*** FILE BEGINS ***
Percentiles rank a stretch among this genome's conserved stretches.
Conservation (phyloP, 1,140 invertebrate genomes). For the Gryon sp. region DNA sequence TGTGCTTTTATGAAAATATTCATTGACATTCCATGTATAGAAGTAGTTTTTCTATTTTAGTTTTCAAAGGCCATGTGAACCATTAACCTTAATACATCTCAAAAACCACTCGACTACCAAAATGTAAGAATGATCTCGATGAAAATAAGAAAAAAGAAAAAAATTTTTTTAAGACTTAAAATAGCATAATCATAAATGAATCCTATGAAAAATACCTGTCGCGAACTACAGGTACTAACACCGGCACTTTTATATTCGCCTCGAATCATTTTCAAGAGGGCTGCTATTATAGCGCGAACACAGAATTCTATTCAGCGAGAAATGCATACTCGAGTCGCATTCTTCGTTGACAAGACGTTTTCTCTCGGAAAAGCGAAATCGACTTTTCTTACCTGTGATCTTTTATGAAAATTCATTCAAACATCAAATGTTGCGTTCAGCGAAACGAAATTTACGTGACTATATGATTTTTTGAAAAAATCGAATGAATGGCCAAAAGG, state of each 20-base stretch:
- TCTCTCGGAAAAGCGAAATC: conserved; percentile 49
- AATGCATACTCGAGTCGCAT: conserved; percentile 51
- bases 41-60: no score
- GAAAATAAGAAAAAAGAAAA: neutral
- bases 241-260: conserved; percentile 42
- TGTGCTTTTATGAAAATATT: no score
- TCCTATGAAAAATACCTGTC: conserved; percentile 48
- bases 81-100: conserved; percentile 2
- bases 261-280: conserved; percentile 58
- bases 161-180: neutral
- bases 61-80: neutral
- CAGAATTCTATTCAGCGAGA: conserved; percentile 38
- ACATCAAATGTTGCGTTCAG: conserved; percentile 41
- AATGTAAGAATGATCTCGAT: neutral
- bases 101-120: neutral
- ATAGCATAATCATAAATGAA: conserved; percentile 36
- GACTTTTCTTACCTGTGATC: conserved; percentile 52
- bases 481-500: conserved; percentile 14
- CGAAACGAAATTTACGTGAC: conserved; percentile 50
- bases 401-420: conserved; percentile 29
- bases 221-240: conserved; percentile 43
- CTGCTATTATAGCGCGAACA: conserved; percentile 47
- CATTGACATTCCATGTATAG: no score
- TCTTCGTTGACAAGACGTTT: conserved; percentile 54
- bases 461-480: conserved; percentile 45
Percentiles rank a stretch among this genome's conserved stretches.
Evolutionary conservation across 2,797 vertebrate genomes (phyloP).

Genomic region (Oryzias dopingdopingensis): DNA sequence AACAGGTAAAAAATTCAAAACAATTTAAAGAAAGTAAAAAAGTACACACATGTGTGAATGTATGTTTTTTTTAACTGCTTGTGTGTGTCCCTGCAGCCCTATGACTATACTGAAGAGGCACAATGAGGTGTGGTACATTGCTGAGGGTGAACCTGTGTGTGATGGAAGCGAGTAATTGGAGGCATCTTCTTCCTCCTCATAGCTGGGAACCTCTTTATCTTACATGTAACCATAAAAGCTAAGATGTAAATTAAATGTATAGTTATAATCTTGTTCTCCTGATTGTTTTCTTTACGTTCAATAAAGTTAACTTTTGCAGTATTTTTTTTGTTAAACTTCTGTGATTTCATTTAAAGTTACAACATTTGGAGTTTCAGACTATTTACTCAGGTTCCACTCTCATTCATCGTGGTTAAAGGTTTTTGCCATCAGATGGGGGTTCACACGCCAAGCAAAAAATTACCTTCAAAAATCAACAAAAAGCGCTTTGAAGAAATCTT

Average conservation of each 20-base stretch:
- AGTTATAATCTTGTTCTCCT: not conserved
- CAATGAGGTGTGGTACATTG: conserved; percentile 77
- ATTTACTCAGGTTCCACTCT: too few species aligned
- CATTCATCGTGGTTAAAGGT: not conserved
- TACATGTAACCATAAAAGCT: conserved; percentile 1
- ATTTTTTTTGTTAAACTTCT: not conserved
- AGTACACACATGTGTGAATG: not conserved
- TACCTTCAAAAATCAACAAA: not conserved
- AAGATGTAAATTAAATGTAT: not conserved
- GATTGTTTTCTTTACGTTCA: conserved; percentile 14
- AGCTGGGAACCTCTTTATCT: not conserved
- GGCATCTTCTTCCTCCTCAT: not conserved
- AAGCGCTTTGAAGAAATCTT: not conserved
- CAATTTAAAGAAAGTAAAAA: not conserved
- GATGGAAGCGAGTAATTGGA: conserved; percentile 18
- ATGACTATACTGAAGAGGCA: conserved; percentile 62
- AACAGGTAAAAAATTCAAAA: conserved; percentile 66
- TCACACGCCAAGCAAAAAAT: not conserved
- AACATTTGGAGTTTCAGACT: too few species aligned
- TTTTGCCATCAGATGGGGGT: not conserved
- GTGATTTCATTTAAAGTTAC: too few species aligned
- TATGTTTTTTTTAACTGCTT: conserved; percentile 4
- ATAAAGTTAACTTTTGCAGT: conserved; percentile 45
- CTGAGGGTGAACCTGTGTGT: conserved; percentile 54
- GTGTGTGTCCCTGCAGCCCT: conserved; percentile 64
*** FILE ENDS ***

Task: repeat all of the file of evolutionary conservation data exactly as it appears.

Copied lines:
Percentiles rank a stretch among this genome's conserved stretches.
Conservation (phyloP, 1,140 invertebrate genomes). For the Gryon sp. region DNA sequence TGTGCTTTTATGAAAATATTCATTGACATTCCATGTATAGAAGTAGTTTTTCTATTTTAGTTTTCAAAGGCCATGTGAACCATTAACCTTAATACATCTCAAAAACCACTCGACTACCAAAATGTAAGAATGATCTCGATGAAAATAAGAAAAAAGAAAAAAATTTTTTTAAGACTTAAAATAGCATAATCATAAATGAATCCTATGAAAAATACCTGTCGCGAACTACAGGTACTAACACCGGCACTTTTATATTCGCCTCGAATCATTTTCAAGAGGGCTGCTATTATAGCGCGAACACAGAATTCTATTCAGCGAGAAATGCATACTCGAGTCGCATTCTTCGTTGACAAGACGTTTTCTCTCGGAAAAGCGAAATCGACTTTTCTTACCTGTGATCTTTTATGAAAATTCATTCAAACATCAAATGTTGCGTTCAGCGAAACGAAATTTACGTGACTATATGATTTTTTGAAAAAATCGAATGAATGGCCAAAAGG, state of each 20-base stretch:
- TCTCTCGGAAAAGCGAAATC: conserved; percentile 49
- AATGCATACTCGAGTCGCAT: conserved; percentile 51
- bases 41-60: no score
- GAAAATAAGAAAAAAGAAAA: neutral
- bases 241-260: conserved; percentile 42
- TGTGCTTTTATGAAAATATT: no score
- TCCTATGAAAAATACCTGTC: conserved; percentile 48
- bases 81-100: conserved; percentile 2
- bases 261-280: conserved; percentile 58
- bases 161-180: neutral
- bases 61-80: neutral
- CAGAATTCTATTCAGCGAGA: conserved; percentile 38
- ACATCAAATGTTGCGTTCAG: conserved; percentile 41
- AATGTAAGAATGATCTCGAT: neutral
- bases 101-120: neutral
- ATAGCATAATCATAAATGAA: conserved; percentile 36
- GACTTTTCTTACCTGTGATC: conserved; percentile 52
- bases 481-500: conserved; percentile 14
- CGAAACGAAATTTACGTGAC: conserved; percentile 50
- bases 401-420: conserved; percentile 29
- bases 221-240: conserved; percentile 43
- CTGCTATTATAGCGCGAACA: conserved; percentile 47
- CATTGACATTCCATGTATAG: no score
- TCTTCGTTGACAAGACGTTT: conserved; percentile 54
- bases 461-480: conserved; percentile 45
Percentiles rank a stretch among this genome's conserved stretches.
Evolutionary conservation across 2,797 vertebrate genomes (phyloP).

Genomic region (Oryzias dopingdopingensis): DNA sequence AACAGGTAAAAAATTCAAAACAATTTAAAGAAAGTAAAAAAGTACACACATGTGTGAATGTATGTTTTTTTTAACTGCTTGTGTGTGTCCCTGCAGCCCTATGACTATACTGAAGAGGCACAATGAGGTGTGGTACATTGCTGAGGGTGAACCTGTGTGTGATGGAAGCGAGTAATTGGAGGCATCTTCTTCCTCCTCATAGCTGGGAACCTCTTTATCTTACATGTAACCATAAAAGCTAAGATGTAAATTAAATGTATAGTTATAATCTTGTTCTCCTGATTGTTTTCTTTACGTTCAATAAAGTTAACTTTTGCAGTATTTTTTTTGTTAAACTTCTGTGATTTCATTTAAAGTTACAACATTTGGAGTTTCAGACTATTTACTCAGGTTCCACTCTCATTCATCGTGGTTAAAGGTTTTTGCCATCAGATGGGGGTTCACACGCCAAGCAAAAAATTACCTTCAAAAATCAACAAAAAGCGCTTTGAAGAAATCTT

Average conservation of each 20-base stretch:
- AGTTATAATCTTGTTCTCCT: not conserved
- CAATGAGGTGTGGTACATTG: conserved; percentile 77
- ATTTACTCAGGTTCCACTCT: too few species aligned
- CATTCATCGTGGTTAAAGGT: not conserved
- TACATGTAACCATAAAAGCT: conserved; percentile 1
- ATTTTTTTTGTTAAACTTCT: not conserved
- AGTACACACATGTGTGAATG: not conserved
- TACCTTCAAAAATCAACAAA: not conserved
- AAGATGTAAATTAAATGTAT: not conserved
- GATTGTTTTCTTTACGTTCA: conserved; percentile 14
- AGCTGGGAACCTCTTTATCT: not conserved
- GGCATCTTCTTCCTCCTCAT: not conserved
- AAGCGCTTTGAAGAAATCTT: not conserved
- CAATTTAAAGAAAGTAAAAA: not conserved
- GATGGAAGCGAGTAATTGGA: conserved; percentile 18
- ATGACTATACTGAAGAGGCA: conserved; percentile 62
- AACAGGTAAAAAATTCAAAA: conserved; percentile 66
- TCACACGCCAAGCAAAAAAT: not conserved
- AACATTTGGAGTTTCAGACT: too few species aligned
- TTTTGCCATCAGATGGGGGT: not conserved
- GTGATTTCATTTAAAGTTAC: too few species aligned
- TATGTTTTTTTTAACTGCTT: conserved; percentile 4
- ATAAAGTTAACTTTTGCAGT: conserved; percentile 45
- CTGAGGGTGAACCTGTGTGT: conserved; percentile 54
- GTGTGTGTCCCTGCAGCCCT: conserved; percentile 64